Science Fiction in the Anthropocene, wherein Vandana Singh explains how SF at its best examines our relationships with what's around us, and how it can offer a way out of our troubles.

History

The grim truth behind the Pied Piper, wherein we learn that the fanciful tale might actually have more than a bit of historical truth to it.

For the wanderers who became the Aztecs history was a chorus of voices, wherein we learn how the Aztecs came to record, and recite, history in a way that confounded Europeans.

The Conspiracy on Pushkin Street: The Costs of Humor in the USSR, wherein we learn how, in Stalin's Russia, a poem, a few jokes, and five open minds could spell disaster.

And that's it for this Monday. Come back in seven days for another set of links to start off your week.

Scott Nesbitt

Welcome to this week's edition of the Monday Kickoff, a collection of what I've found interesting, informative, and insightful on the web over the last seven days.

Let's get this Monday started with these links:

Ideas

Why Paper Maps Matter in the Digital Age, wherein Meredith Broussard discusses how technochauvanism influences us to believe that digital options are always better, even if there isn't any evidence to prove it.

After the crisis, will we build economies that don't cost the planet?, wherein Martin Wright looks at how the world can rebuild economies, post COVID, in more sustainable ways.

How to build a nuclear warning for 10,000 years’ time, wherein Martin Piesing explores the challenges of creating warnings at nuclear waste dump sites, warnings that will literally stand the test of time.

Crime

How Police Secretly Took Over a Global Phone Network for Organized Crime, wherein we learn how European low enforcement rolled up a number of drug dealing operations by infiltrating the dealers' supposedly secure communication infrastructure.

A Heist on Time and a Half: Inside The Most Corrupt Police Squad In The Nation, wherein we dip into the every cop's a criminal file to discover how a squad of Baltimore police officers not only took down drug dealers but also kept some of their product and proceeds for themselves.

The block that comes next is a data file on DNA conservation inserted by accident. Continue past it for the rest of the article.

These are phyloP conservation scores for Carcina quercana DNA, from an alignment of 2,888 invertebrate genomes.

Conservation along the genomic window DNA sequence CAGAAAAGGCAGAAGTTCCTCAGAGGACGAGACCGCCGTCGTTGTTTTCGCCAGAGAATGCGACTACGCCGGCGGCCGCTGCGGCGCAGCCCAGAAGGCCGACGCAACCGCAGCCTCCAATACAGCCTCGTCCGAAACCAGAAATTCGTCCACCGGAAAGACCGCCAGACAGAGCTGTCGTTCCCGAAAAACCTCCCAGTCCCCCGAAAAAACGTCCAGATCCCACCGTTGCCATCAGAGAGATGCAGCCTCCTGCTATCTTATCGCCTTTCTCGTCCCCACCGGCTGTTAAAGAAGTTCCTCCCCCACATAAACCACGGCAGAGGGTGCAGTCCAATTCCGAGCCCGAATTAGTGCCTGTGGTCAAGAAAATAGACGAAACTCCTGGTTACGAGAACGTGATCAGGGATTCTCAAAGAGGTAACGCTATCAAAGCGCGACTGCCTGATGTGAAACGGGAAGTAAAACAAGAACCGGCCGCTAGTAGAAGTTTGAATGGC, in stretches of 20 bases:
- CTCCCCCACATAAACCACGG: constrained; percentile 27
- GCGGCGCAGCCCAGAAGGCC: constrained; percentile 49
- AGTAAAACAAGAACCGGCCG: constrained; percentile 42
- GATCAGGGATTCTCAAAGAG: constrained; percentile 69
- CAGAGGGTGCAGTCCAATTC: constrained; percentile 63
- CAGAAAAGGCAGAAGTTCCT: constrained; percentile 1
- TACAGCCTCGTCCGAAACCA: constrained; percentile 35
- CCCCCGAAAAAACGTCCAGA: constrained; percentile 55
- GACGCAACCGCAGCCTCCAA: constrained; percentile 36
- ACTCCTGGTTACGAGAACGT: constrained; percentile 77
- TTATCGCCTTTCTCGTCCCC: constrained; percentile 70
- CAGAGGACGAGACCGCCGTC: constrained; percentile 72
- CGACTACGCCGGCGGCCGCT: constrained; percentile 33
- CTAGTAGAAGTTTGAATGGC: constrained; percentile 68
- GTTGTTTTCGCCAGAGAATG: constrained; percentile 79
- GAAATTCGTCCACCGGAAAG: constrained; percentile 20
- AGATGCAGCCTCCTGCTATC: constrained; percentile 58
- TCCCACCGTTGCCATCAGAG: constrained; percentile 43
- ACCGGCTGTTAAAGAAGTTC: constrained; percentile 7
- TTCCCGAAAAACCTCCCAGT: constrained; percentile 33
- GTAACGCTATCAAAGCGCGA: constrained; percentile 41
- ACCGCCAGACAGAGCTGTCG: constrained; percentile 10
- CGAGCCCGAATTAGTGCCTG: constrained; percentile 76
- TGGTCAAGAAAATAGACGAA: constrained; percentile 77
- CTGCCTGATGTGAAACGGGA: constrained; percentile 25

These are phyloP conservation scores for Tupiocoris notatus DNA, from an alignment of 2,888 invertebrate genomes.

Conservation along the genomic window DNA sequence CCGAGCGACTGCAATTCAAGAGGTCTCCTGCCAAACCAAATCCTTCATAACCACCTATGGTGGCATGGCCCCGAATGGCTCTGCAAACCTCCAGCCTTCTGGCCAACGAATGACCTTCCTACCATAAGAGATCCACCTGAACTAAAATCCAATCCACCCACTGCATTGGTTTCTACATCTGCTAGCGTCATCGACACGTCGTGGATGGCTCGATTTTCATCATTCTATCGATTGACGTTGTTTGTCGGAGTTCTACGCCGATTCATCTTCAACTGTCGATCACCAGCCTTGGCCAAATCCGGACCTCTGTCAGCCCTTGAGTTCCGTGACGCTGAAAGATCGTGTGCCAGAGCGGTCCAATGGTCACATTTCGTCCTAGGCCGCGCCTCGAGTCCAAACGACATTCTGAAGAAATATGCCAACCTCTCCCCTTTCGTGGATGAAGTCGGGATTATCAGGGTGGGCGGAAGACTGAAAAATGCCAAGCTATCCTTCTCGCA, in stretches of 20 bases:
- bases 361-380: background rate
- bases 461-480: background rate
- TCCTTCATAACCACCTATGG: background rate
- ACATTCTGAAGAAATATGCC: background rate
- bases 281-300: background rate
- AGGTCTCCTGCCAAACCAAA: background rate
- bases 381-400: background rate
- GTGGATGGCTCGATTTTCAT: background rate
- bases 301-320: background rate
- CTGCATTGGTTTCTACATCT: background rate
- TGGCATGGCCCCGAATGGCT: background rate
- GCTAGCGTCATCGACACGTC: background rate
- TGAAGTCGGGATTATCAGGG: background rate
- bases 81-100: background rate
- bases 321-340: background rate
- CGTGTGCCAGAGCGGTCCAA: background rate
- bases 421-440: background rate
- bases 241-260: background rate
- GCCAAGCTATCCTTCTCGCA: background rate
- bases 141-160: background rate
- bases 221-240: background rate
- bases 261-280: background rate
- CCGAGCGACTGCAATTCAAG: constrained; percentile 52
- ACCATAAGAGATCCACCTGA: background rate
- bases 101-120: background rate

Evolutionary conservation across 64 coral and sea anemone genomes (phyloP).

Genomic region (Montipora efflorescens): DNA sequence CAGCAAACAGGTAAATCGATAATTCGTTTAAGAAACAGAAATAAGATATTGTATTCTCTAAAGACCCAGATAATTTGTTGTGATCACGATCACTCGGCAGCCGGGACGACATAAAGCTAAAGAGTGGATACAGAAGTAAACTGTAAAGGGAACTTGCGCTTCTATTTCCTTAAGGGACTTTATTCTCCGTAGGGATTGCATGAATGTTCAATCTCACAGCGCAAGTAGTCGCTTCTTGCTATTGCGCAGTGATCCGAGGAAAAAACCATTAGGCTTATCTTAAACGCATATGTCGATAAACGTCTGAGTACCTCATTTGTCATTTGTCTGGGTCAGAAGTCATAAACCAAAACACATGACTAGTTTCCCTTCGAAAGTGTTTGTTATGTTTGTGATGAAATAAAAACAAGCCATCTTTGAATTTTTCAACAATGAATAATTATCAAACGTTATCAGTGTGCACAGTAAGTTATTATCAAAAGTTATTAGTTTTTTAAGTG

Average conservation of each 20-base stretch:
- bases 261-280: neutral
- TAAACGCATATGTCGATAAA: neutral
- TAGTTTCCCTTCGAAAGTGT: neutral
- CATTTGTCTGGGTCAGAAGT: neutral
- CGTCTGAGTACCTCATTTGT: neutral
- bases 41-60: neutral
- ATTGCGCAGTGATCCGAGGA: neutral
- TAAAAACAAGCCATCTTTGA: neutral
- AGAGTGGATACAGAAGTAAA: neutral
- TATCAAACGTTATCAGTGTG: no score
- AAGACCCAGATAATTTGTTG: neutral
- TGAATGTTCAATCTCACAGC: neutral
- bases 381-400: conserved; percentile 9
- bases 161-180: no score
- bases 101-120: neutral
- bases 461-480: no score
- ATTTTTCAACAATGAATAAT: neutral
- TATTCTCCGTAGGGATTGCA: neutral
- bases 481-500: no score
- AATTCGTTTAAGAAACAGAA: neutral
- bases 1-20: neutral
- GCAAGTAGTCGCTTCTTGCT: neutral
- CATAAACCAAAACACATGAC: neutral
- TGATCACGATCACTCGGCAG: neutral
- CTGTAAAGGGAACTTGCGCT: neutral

The Wildest Insurance Fraud Scheme Texas Has Ever Seen, wherein we learn about how a suspected arson at a regional airport revealed so much more about the shady dealings of a showy and equally shady businessman.

Arts and Literature

How I discovered classical music, wherein Daniel Johnson tells us about how he started listening to classical music as a teenager, and how his love for that kind of music continues to this day.

All Booked Up, wherein Dominic Halton takes a mildly-amusing look at the point (or not) of reading books.

Gordon’s (Still) Alive: Flash Gordon at 40, wherein Alexander Larman looks back at a hokey 1980s SF movies that became an unlikely cult classic.

And that's it for this Monday. Come back in seven days for another set of links to start off your week.

Scott Nesbitt

Welcome to this week's edition of the Monday Kickoff, a collection of what I've found interesting, informative, and insightful on the web over the last seven days.

Let's get this Monday started with these links:

History

Tune in to the Tummy: Vladimir Zworykin’s Radio Pill, wherein we discover a strange medical diagnostic device created in the 1950s, but which never really caught on.

For the wanderers who became the Aztecs history was a chorus of voices, wherein we learn how the Aztecs came to record and recite history in a multi-layered fashion, a way that confused and confounded the Europeans who encountered them.